Larger serving sizes on food packs could reduce intake & fight obesity

By Niamh Michail contact

- Last updated on GMT

Who are all the pie? European consumers   © iStock /  Maramorosz
Who are all the pie? European consumers © iStock / Maramorosz

Related tags: Portion sizes, Nutrition, Food

Larger serving sizes on a food’s packaging encourage people to eat less, US researchers have found, as consumer groups in Europe put pressure on policymakers to help food manufacturers set realistic portion sizes.

In one recently published study, US researchers from the Georgetown University found that, rather than increasing consumption of the food as one hypothesis posits, 

The researchers say the findings have important implications for policy makers. “The studies find that the specific nutrition information provided with foods has a significant impact on perceptions of health, guilt, and estimated caloric intake. Providing consumers with easier to comprehend and more accurate information on all foods served in all contexts could reduce overeating,” ​they write, adding that updating serving sizes could in this way curb the obesity epidemic.

Current EU legislation allows food companies to determine their own serving sizes. But European consumer rights organisation, BEUC, says this lack of harmonisation leads to a range of different interpretations and, in some cases, none of these accurately reflect what people actually eat. 

The watchdog organisation has released a minisite ‘What’s in your kitchen?’​ which highlights some of the food issues faced by consumers. One of these is misleading portion sizes.

Pauline Castres, food policy officer at BEUC told us: "EU consumers are facing a jungle of portion sizes across food categories and brands. This makes it impossible for them to monitor their salt, sugar and calories intakes and even more difficult to compare similar products. Today the food industry is free to determine what an acceptable serving size is. If they are serious about helping consumers to make informed choices their products should refer to accurate and realistic portions. Yet this couldn't be further from the truth."

While many breakfast cereal packages refer to one portion as being 30 g, others say 45 g – but the average person tends to consume around 60 g of cereal in one go, according to BEUC. Meanwhile Dutch consumer watchdog Consumentenbond found a pack containing three cookies which listed the serving size and nutrition information for one cookie only. This is misleading, says BEUC: who would only eat one cookie when the pack contains three?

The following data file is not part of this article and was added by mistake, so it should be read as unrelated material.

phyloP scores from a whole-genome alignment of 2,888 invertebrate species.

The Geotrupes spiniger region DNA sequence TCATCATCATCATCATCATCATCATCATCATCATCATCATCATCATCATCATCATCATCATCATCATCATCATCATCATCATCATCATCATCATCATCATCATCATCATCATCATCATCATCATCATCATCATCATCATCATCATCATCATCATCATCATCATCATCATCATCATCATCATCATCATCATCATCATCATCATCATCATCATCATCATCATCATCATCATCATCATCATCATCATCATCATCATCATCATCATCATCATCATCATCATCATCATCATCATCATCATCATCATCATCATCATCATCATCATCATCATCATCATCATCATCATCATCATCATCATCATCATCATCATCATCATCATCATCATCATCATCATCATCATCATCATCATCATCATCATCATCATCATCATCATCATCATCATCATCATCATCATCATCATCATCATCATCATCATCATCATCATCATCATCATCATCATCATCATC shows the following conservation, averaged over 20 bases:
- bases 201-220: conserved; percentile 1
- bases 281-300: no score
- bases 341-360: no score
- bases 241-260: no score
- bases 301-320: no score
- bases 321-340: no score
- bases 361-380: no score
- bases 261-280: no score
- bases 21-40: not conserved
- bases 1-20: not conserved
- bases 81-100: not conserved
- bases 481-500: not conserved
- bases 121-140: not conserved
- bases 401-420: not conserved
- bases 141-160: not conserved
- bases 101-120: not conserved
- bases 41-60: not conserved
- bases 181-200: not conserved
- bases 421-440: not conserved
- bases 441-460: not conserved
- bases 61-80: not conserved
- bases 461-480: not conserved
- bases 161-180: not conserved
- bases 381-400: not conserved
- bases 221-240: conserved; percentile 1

Castres is calling on the EU to act. "The European Commission is required by law to provide guidance to the industry about what realistic and obvious portion sizes are. And this is urgently needed. Yet on several occasions the European Commission stressed that such guidance was not a priority issue. Given that public health authorities across the EU and in the US are increasingly focusing on portion sizes to combat obesity we believe that the European Commission should speed up its work."

The study

Conducting their study in three parts, the researchers used a variety of food categories and well-known brands to US consumers: Red Baron frozen pizza, Barilla penne pasta, Fruit Loops cereal, Kraft sliced swiss cheese, and Applegate Farms sliced ham.

In the first leg of the study, 208 participants were shown pictures of packaged food and nutrition labels with the labels bearing normal or larger serving sizes. For all food types tested (….0) the larger portions led to lower health perceptions, and were also rated as being more representative of typical consumption. In the second part, 347 online participants were asked to visually portion foods. While serving sizes did not impact the amount of food consumers portioned, those who saw labels with larger serving sizes estimated that they portioned out more calories, write Hydock et al.

Finally, for the third experiment 198 students were given M&Ms to eat that bore a nutrition label depicting either the current or larger serving size. Those who were shown the larger serving consumed less than those who had the normal one.

“The results suggest that [an] increase in serving sizes on nutrition facts panels could lower consumption of high-calorie foods” ​the researchers write.

Meanwhile, actual portion sizes for certain packaged foods have increased. A 2013 report from the British Heart Foundation found that average individual meat lasagne portions are 39% larger and individual chicken pies 40% larger than in 1993, although chocolate bars and ice creams tended to be smaller.

Food industry group FoodDrinkEurope has published best practice guidelines for food companies​ food information including on serving sizes.

Source: AppetiteJournal

First available online. Vol. 101, June 2016, pp. 71–79

“The effects of increased serving sizes on consumption”

Authors: Chris Hydock, Anne Wilson​, Karthik Easwar

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